(Gary is really a Hamilton analog, not London. It was massively dominated by the steel industry and when that dried up so did the town)
 

innsertnamehere

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it's good entertainment but hardly a truly relevant video with a lot of actual insight. More of a "look at this bad intersection in Texas and this good one in Amsterdam" - cool, no sh*t. There is rarely any insight on how those spaces in Texas could actually be improved.
 

Mr Finish Line

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his videos are based on a valid point but his attitude is indeed generally quite pompous generally and for that reason I find his videos very annoying to watch.

Suburban Amsterdam is indeed much nicer than suburban London, ON but SSIGUY has a point that comparing downtown Amsterdam or inner city Amsterdam with Oxford and Wonderland is a bit disingenious.

He also always acts like the Netherlands is basically car-free and everyone just flutters around on bikes absolutely everywhere, ignoring that the Netherlands has built far more car infrastructure in the last decade than Canada has and how it's modal shares actually aren't that different than the GTA and that vehicle-miles per capita are only marginally lower despite being a substantially denser, smaller country.

There is no doubt that the Netherlands does infrastructure "better" but he delivers that lesson in an extremely "better than thou" attitude and misrepresents what both America (and especially Canada) and the Netherlands are.

I seriously feel like most people in Canada have a very skewed view of what life is like for most in Europe. Outside of the cores of the big cities, it's generally pretty similar to suburban Toronto in that there is a lot of car use but also a decent amount of transit use. The built forms are just substantially different (though not always better).
https://en.wikipedia.org/wiki/Modal_share Amsterdam (municipal population 875,000) has a modal share of 40% cycling, 29% transit, 27% driving. London isn't on that list, but for Canadian cities < 1,000,000 the lowest driving modal share is 70% in Victoria.

Keeping the NL and London comparison theme going, let's look at Utrecht, population 360,000, slightly smaller than London's 383,000. Density: Utrecht 3,800 people/km^2, London 900 people/km^2. That's a big difference, and it can make all the difference towards supporting a city's budget and transportation infrastructure.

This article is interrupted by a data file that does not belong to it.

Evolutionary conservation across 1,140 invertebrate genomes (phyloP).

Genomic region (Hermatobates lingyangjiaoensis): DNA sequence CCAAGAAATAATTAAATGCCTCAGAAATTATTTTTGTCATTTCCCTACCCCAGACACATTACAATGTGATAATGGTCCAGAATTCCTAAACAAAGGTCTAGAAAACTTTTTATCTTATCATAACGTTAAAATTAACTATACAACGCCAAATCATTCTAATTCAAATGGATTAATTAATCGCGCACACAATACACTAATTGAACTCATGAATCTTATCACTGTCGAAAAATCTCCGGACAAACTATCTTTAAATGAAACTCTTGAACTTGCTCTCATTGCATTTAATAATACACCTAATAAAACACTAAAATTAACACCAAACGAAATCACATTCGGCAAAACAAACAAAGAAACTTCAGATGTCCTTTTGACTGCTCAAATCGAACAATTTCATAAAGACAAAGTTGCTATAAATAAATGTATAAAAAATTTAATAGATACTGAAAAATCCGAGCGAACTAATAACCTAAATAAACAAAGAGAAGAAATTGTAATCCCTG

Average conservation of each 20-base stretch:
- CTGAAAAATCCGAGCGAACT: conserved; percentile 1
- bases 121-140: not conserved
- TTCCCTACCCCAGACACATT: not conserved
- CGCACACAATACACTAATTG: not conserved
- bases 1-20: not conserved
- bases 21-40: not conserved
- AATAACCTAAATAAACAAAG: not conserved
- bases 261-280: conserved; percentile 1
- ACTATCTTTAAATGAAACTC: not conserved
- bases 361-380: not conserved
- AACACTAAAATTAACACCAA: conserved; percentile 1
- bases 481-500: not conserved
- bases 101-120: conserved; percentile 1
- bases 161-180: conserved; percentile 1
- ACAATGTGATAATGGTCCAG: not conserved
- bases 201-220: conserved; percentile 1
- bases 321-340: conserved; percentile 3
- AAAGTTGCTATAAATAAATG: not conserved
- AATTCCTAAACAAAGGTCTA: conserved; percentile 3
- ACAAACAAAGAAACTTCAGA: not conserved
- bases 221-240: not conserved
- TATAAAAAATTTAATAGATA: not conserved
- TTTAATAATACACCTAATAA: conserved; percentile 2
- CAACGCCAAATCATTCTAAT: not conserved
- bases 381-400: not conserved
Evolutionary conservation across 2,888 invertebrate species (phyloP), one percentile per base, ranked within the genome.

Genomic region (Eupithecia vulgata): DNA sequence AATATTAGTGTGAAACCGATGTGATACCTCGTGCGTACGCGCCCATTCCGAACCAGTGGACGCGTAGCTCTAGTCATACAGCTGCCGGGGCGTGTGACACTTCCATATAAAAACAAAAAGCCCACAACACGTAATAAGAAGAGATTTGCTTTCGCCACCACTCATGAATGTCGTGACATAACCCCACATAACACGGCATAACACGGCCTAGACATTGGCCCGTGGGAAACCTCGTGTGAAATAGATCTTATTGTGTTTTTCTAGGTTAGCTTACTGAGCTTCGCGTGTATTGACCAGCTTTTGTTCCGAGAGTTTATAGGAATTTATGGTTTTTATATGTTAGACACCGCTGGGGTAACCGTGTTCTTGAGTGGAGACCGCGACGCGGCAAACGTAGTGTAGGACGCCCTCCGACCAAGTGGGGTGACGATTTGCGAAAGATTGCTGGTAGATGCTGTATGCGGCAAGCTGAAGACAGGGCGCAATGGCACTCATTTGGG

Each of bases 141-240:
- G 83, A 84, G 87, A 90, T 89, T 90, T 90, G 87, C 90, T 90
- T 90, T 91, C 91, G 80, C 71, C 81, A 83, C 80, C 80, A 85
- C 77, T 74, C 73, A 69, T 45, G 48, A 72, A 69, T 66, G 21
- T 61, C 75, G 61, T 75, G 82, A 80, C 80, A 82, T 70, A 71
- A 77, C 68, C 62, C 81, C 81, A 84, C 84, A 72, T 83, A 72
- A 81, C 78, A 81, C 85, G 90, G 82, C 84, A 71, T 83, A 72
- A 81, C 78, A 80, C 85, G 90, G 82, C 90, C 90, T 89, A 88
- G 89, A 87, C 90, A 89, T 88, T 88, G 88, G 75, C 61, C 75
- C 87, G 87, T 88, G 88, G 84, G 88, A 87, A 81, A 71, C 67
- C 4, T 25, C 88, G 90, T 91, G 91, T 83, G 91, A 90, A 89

Ward8

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If our planners here knew how to design cities well since before he was born, then they sure did a poor job executing it. Yes there have been urbanists who have known all along that we were building wrong, but most of them didn't build an audience of hundreds of thousands of people with millions of views spreading the urbanist gospel. Jason's blunt and critical style might rub some the right way but I'm sure it is a driving reason for the channel's popularity.

The solvent city is a great point, which NJB goes into detail on with the Strong Towns series. City finances are very much related to urban design, which relates to transit vs car infrastructure - trying to keep it relevant to this thread.
I mean, to point out the obvious, Jane Jacobs is probably the most important urbanist of the last 150 years. She gave us genuine insight. Beyond that, there is a big difference between what planners believe and what council approves. This is a problem across Canada and London is no exception. I don't know for sure, but I would guess there is a difference between the personal beliefs of London city planners and what they are able to achieve democratically at this moment in time (let alone 10 years ago).

With regards to city finances. This is exactly what I mean. They are a 1950s built form. It's hard to keep your head above water with that infrastructure to tax base ratio. They're scrambling to spend federal money for the BRT, which is unconscionable, but from a Macro perspective, they are trending towards improvement. The Netherlands has more people than all of Ontario with relatively tiny geographic footprint. Roughly London to Bellville to Owen sound. Their infatuation with car focused planning was a blip on the radar compared to a city like London. They aren't analogous in any way, although we can learn a lot from them. We also need home grown solutions for our specific post war problems. Good, reliable, and frequent suburban bus service is one of these things.
 

Mr Finish Line

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I mean this is suburban Utrecht:


Does it really look all that different than suburban Markham?


Yes it does.